I think that they cant be as efficient if they're right before an ITT or a mountain stage. Ours are usually harder/trickier than ASO's, but that reduces the number of options in order to have two GC-relevant stages on weekends. And there is the geography, too.

-The presence of a mountain stage as early as possible : Yes, yes, and again, yes.
I believe thats much better for the race as it shifts the behaviour of a lot of riders from a defensive behaviour to an offensive one.
A grand tour is 21 days long. Not 12 or even 8.
And it usually means properly using a third area.

-Like previously said, the Pyrenees are a geographical problem. They're as far as possible from the Vosges and the Jura, and the number of connecting passes there is relatively limited, as history shows you.
I think its only 6 different passes being done more than 50 times in Tour's history. 5 are from the Pyrenees...
And to make it worse, as LS said, the Atlantic Coast has almost no cycling interest whatsoever (i dont mean to be rude or anything to the locals) and you got a good blackhole of 100-150km of flat from the ocean between Brittany and Pau with the very occasional hill to spice things up.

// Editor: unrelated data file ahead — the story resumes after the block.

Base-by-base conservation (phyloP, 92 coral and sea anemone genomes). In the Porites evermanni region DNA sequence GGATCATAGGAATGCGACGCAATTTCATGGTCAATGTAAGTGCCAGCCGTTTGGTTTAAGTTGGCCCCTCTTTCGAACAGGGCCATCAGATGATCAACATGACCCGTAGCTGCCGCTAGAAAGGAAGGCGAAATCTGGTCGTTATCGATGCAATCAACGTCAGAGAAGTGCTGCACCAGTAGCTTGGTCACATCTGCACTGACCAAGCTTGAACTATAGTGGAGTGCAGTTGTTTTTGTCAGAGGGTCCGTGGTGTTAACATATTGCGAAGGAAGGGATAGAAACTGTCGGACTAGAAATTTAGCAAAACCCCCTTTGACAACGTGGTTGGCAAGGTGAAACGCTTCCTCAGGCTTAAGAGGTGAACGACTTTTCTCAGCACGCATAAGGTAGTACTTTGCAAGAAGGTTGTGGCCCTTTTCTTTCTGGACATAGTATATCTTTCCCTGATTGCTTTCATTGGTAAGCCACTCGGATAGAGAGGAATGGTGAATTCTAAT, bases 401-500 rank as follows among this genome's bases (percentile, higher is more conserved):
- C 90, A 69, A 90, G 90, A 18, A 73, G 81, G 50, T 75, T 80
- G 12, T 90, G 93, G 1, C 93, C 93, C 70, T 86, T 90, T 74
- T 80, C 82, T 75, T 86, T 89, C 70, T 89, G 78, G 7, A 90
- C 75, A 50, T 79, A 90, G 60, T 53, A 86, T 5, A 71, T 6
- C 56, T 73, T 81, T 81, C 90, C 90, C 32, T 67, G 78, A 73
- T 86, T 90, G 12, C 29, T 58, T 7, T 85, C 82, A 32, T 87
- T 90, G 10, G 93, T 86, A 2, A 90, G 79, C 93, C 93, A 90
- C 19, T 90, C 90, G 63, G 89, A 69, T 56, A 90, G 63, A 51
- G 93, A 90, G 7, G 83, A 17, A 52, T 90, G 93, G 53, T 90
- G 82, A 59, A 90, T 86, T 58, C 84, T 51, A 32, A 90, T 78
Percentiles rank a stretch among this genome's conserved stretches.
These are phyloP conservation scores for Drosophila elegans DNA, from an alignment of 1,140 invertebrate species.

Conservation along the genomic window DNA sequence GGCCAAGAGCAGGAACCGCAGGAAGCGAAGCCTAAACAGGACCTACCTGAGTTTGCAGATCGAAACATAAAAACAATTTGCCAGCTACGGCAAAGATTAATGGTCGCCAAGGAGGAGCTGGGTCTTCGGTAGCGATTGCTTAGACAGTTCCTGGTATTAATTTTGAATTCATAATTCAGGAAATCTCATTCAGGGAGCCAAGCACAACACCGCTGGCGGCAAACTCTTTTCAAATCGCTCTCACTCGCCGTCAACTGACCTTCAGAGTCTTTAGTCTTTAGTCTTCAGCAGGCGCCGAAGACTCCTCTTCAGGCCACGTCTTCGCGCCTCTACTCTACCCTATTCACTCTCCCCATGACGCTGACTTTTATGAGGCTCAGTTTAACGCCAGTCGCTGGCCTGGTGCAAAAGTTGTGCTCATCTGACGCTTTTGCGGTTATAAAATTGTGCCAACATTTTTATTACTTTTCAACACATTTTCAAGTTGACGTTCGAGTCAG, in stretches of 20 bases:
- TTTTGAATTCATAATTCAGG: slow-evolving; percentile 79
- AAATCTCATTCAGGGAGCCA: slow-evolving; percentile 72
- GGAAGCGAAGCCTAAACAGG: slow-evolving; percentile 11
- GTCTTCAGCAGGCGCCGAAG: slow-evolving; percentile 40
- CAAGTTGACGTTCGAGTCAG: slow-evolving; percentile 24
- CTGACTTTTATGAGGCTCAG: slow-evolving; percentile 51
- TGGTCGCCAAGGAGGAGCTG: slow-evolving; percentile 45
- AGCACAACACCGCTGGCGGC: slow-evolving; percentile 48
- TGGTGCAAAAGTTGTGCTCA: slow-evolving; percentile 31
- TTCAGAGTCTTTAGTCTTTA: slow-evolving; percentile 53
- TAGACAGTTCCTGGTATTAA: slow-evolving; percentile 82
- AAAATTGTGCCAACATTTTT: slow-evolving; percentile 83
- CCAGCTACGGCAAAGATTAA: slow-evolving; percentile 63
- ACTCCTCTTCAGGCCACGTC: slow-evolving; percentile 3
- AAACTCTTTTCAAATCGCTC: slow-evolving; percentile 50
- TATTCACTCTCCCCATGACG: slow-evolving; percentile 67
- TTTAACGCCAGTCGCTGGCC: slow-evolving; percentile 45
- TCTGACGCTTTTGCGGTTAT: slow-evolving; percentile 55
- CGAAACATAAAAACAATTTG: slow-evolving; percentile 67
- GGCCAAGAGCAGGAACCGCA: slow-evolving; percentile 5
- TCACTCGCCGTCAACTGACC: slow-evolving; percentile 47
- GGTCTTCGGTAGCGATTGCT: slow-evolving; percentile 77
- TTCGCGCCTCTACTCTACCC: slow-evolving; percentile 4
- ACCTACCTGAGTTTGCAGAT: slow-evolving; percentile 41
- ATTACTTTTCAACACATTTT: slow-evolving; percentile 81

The Poitou region, in the area, is waiting for a proper stage since 2003...(only one ITT in 07 since then).

-Massive approval with the boobytrap stages in the very last part of the race, already said that in the race design thread, but i like it.
And its not really that hard to do when you see the routes.

-Cobbles after week 1 ? Im not a fan.
I think its the only environment that really needs to be placed as early as possible, as the nervosity and the russian roulette part of what is actually the attraction.
If you do that stage in Week 3, the gaps are usually too big, the pressure is much lower on the leaders, which are anyway not more than 5 or 6 at this point to be really concerned, against the double or even three times that in Week 1.
As a forgotten alternative, you can try the ribins in Brittany. I think its perfectly fine, even though the prestige is not the same.

I got some more unlikely alternative, but those still need some studying about the practicability.
 
Steven Roots said:
-Where to place ITT, thats a good question.
Given that fear is the major problem here, i think that the for the previous stage, either you make it as easy as possible, so a pure flat stage, or you make it too hard to crap on, so a massively difficult one.

-The LS's suggestion for big stages on weekends is perfectly valid, but i have that same consideration (how to deal with the fear ?) about medium mountain stages.
I think that they cant be as efficient if they're right before an ITT or a mountain stage. Ours are usually harder/trickier than ASO's, but that reduces the number of options in order to have two GC-relevant stages on weekends. And there is the geography, too.

-The presence of a mountain stage as early as possible : Yes, yes, and again, yes.